Silver ions have been used to purify drinking water and swimming pool water for generations. New research into silver compounds is providing physicians with powerful, clinically effective treatments against which bacteria cannot develop resistance.


    When Joseph Nicephore Niepce created the first photographic image obtained through a camera-like device in 1813, it was silver nitrate that made it possible.

    Although digital photography is increasing, silver-based photography will retain its pre-eminence due to its superior definition and low cost. An estimated 230 million troy ounces of silver were used worldwide in 2000 for photographic purpose.

    William Conrad Roentgen's discovery of x-rays in 1895, led to his discovery that they activate silver halide crystals. This revolutionized medical diagnosis. Radiographic use of silver worldwide consumed 78 million troy ounces in 2000. Medical uses aside, X-ray inspection is essential to ensure the integrity of metallic castings from small truck axles to the huge aircraft-carrier steam valves used to propel airplanes from a flight deck. Of all the inspection techniques, it is the image on a silver halide x-ray film that provides the clearest indication of flaws deep within metallic components.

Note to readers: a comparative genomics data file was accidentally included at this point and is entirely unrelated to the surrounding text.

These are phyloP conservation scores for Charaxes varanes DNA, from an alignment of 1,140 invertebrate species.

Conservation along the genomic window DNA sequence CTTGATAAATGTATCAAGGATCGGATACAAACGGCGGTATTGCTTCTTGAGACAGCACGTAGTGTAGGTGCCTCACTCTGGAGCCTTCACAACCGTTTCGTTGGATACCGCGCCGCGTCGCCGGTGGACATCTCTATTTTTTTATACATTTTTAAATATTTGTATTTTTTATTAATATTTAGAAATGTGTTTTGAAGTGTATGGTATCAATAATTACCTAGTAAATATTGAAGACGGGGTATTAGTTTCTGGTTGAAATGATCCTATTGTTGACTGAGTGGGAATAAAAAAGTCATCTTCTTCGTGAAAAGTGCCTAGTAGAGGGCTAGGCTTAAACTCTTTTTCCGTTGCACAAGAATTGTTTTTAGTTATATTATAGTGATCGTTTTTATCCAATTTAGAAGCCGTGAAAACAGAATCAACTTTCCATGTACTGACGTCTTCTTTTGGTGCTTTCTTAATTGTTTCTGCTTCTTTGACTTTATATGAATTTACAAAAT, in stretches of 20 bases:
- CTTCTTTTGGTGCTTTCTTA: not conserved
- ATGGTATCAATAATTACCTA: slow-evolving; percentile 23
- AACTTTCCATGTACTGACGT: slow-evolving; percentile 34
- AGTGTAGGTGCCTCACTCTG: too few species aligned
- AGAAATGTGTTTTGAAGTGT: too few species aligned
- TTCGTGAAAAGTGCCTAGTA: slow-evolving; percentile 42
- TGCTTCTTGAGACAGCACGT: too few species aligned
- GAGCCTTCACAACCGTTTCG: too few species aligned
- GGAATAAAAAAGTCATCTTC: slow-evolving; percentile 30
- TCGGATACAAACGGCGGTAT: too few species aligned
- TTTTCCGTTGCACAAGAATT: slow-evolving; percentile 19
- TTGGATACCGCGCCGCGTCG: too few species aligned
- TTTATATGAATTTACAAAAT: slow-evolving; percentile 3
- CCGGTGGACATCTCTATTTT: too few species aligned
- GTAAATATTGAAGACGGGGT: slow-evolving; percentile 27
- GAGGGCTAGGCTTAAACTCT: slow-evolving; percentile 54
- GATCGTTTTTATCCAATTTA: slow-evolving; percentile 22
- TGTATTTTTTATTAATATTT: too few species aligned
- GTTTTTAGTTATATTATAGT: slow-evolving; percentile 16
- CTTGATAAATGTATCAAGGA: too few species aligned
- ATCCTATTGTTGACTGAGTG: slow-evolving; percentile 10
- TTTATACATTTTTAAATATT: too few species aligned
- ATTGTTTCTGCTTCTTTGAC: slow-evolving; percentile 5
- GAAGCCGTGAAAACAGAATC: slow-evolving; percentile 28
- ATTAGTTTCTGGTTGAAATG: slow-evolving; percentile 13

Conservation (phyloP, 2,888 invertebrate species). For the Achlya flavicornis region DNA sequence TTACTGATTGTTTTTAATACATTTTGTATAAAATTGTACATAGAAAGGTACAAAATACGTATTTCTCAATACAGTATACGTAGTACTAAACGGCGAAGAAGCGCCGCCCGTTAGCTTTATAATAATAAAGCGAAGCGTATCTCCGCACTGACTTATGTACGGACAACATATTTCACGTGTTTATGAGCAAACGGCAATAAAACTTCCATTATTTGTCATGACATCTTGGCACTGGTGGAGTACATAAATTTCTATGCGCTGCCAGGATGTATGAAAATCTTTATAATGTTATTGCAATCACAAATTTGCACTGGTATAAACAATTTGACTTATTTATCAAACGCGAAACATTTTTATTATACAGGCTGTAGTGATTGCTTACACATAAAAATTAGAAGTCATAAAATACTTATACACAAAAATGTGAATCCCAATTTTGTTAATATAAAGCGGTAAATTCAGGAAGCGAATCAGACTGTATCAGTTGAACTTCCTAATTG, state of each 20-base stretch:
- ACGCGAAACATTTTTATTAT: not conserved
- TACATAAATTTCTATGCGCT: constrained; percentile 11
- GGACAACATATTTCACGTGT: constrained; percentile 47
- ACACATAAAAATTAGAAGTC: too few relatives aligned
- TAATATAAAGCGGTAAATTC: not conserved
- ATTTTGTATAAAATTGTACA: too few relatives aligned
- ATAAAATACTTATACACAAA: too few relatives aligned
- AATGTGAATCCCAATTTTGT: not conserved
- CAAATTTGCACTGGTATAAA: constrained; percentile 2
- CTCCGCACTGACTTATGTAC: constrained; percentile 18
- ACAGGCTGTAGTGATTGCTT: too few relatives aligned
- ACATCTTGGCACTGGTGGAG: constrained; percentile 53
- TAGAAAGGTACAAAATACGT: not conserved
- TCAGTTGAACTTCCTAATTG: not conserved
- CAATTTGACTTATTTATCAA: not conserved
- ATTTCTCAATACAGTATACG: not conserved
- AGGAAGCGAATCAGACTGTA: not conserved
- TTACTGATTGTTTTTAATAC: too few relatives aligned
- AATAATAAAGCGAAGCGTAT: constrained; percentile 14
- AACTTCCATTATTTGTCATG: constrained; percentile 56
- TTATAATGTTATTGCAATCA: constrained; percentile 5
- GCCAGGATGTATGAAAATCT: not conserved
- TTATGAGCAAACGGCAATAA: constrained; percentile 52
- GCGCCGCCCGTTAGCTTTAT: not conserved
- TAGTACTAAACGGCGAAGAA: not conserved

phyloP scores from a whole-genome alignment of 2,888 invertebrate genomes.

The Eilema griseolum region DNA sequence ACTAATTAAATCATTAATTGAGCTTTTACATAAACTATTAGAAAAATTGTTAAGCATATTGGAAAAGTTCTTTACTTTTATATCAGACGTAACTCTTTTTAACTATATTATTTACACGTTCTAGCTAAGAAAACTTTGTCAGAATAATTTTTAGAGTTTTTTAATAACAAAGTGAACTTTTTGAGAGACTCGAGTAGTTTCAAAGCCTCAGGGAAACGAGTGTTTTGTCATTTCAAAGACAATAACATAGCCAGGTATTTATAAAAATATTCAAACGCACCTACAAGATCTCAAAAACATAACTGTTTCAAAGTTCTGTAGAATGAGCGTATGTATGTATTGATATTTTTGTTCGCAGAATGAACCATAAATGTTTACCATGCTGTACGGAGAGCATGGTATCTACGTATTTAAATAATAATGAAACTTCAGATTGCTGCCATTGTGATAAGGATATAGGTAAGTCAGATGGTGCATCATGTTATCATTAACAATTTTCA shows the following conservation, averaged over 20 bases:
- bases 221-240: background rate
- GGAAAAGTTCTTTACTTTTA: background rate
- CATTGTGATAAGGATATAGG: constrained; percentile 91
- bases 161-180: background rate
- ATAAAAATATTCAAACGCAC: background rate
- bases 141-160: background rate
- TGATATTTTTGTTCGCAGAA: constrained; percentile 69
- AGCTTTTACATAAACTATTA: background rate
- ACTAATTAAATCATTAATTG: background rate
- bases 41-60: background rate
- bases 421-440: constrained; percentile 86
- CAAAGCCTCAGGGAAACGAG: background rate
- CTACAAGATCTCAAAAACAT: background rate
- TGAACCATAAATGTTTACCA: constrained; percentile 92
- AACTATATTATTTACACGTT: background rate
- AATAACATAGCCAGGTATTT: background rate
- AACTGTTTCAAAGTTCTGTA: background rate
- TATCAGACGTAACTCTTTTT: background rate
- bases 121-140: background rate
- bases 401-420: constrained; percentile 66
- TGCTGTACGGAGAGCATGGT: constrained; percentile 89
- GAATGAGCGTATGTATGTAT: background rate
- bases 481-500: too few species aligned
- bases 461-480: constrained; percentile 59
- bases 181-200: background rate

The silver battery provides the higher voltages and long life required for quartz watches. In fact, over 1.4 billion silver oxide-zinc batteries are supplied to world markets yearly, including miniature sized batteries for watches, cameras, and small electronic devices and larger batteries for tools and commercial portable TV cameras.


    23,851,873 ounces of silver were issued in the form of silver coins in 1995.


    Steel bearings electroplated with high purity silver have greater fatigue strength and load carrying capacity than any other type and are hence used in various hi-tech and heavy-duty applications.

    Jewelry and Silverware